January 12, 2004
Laurie Barclay, MD
Vitamin D supplements may protect against developing multiple sclerosis (MS), according to an analysis of data from the Nurse's Health Study published in the Jan. 13 issue of Neurology.
"Because the number of cases of MS increases the farther you get from the equator, one hypothesis has been that sunlight exposure and high levels of vitamin D may reduce the risk of MS," lead author Kassandra L. Munger, MSc, from Harvard School of Public Health in Boston, Massachusetts, says in a news release. "This is the first prospective study to look at this question. These results need to be confirmed with additional research, but it's exciting to think that something as simple as taking a multivitamin could reduce your risk of developing MS."
Earlier research suggesting that vitamin D may play a role in MS development includes mouse models of experimental autoimmune encephalomyelitis, and clinical studies linking MS to insufficient levels of vitamin D. Periods of low vitamin D levels may precede exacerbations, and high vitamin D levels may precede remissions.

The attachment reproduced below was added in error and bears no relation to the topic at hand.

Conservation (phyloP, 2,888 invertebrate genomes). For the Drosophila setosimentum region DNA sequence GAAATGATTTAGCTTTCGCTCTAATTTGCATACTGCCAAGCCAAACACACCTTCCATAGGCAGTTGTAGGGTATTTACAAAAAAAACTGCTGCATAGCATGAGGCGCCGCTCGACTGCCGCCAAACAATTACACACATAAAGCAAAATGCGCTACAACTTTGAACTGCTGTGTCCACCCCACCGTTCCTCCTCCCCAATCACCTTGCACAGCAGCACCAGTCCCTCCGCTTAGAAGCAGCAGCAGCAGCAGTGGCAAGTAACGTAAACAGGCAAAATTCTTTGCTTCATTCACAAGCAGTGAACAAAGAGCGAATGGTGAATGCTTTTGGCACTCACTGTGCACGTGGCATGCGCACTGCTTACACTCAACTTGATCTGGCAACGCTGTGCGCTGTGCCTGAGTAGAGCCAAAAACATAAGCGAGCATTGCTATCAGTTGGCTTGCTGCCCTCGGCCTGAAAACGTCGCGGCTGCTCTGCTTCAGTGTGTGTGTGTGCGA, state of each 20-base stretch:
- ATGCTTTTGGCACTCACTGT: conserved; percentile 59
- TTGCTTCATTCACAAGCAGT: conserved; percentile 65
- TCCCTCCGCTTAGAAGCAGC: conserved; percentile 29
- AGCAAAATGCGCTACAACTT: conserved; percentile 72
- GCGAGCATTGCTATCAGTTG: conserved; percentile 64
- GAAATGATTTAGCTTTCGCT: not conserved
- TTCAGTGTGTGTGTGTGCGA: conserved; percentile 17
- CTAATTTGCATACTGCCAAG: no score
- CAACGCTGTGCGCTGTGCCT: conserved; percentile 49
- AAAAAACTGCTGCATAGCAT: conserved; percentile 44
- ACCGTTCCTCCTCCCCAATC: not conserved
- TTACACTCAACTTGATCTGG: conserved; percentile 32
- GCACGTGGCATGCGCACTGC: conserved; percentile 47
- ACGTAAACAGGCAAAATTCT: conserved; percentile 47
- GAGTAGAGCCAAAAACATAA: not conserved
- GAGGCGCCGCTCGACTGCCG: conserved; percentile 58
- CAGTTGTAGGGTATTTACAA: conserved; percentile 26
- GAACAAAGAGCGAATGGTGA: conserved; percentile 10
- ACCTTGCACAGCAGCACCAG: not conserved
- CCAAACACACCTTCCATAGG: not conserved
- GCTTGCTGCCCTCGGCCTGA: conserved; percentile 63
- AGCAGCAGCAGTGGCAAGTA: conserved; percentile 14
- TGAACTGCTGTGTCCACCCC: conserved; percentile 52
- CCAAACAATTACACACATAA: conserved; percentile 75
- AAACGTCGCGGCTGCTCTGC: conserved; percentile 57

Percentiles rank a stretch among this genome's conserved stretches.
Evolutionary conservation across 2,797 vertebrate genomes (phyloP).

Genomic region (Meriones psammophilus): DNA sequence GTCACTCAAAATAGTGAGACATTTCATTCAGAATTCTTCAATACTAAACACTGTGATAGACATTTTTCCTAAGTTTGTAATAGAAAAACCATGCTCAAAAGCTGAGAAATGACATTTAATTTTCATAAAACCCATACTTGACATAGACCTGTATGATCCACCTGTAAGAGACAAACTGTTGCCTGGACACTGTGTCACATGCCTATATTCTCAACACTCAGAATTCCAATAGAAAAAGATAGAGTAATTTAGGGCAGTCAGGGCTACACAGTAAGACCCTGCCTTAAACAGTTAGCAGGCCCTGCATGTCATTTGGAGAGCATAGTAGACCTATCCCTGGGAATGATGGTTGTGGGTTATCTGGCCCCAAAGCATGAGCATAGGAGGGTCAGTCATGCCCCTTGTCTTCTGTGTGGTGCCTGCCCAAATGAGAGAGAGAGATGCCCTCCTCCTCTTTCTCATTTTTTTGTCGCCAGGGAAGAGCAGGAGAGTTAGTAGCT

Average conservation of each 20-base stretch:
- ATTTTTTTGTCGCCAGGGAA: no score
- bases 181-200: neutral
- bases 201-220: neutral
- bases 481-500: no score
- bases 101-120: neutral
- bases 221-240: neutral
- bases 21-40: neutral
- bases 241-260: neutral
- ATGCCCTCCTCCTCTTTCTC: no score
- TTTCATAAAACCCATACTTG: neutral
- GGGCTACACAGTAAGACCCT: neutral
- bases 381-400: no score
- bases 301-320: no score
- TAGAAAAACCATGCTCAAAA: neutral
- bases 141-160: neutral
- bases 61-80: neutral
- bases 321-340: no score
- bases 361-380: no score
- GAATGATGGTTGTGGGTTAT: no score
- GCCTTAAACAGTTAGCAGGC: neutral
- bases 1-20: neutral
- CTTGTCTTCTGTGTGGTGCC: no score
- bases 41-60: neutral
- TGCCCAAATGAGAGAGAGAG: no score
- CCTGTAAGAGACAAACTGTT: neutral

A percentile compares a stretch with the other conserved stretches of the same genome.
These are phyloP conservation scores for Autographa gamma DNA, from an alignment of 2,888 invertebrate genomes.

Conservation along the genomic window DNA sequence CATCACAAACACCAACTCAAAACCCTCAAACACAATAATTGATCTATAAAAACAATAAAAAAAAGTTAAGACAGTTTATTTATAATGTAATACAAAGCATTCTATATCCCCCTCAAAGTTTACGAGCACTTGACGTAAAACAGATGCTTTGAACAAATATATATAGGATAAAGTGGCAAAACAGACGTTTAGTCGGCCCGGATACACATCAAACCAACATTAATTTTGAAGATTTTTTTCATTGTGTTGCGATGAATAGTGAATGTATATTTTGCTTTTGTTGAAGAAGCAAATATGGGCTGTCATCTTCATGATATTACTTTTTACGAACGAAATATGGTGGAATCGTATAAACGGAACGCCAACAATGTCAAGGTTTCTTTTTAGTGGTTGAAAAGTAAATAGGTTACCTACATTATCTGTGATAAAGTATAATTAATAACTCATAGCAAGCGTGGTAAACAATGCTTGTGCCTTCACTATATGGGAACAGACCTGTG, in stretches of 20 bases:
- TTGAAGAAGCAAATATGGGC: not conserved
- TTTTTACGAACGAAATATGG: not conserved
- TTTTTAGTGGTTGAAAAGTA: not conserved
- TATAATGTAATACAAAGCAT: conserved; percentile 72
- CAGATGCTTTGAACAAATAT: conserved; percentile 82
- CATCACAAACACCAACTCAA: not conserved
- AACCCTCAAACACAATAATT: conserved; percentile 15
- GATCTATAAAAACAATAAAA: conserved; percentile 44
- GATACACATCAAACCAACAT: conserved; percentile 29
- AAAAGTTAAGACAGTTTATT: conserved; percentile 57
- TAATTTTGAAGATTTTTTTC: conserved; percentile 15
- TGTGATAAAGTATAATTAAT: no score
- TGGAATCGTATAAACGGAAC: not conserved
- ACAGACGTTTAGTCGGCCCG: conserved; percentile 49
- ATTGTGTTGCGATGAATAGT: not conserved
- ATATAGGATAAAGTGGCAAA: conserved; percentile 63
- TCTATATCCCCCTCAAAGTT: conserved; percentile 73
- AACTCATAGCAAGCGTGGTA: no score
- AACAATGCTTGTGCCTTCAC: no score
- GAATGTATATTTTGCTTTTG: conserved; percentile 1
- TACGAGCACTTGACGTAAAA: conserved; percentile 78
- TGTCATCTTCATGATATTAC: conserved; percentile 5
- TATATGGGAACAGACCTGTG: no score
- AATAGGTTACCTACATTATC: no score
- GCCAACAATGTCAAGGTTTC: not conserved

Upon enrollment in the 20-year Nurses' Health Study or the 10-year Nurses' Health Study II and every four years thereafter, women without MS symptoms before enrollment completed questionnaires on diet and use of multivitamin supplements. Of 187,563 women, 173 women developed MS during the study.
Women ingesting 400 IU or more of vitamin D per day from supplements were 40% less likely to develop MS than those who used no supplements (relative risk [RR], 0.59; 95% confidence interval [CI], 0.38 - 0.91; P for trend = .006). Compared with women in the lowest quintile of total vitamin D intake, women in the highest quintile had 33% lower risk of developing MS (RR, 0.67; 95% CI, 0.40 - 1.12; P for trend = .03).
High intake of vitamin D from supplements only or from both supplements and food appeared to protect against developing MS, but high intake of vitamin D from food only did not. Adjustment for smoking and latitude at birth did not affect these findings.
Study limitations include multivitamins being the primary source of supplemental vitamin D intake, making it difficult to exclude the effect of other vitamins.
"However, none of these vitamins was itself significantly associated with risk of MS after adjusting for total vitamin D intake or vitamin D from supplements," Ms. Munger says, adding that future prospective studies should measure the levels of vitamin D in the blood before MS onset.
The National Institutes of Health supported this study.
Reviewed by Gary D. Vogin, MD
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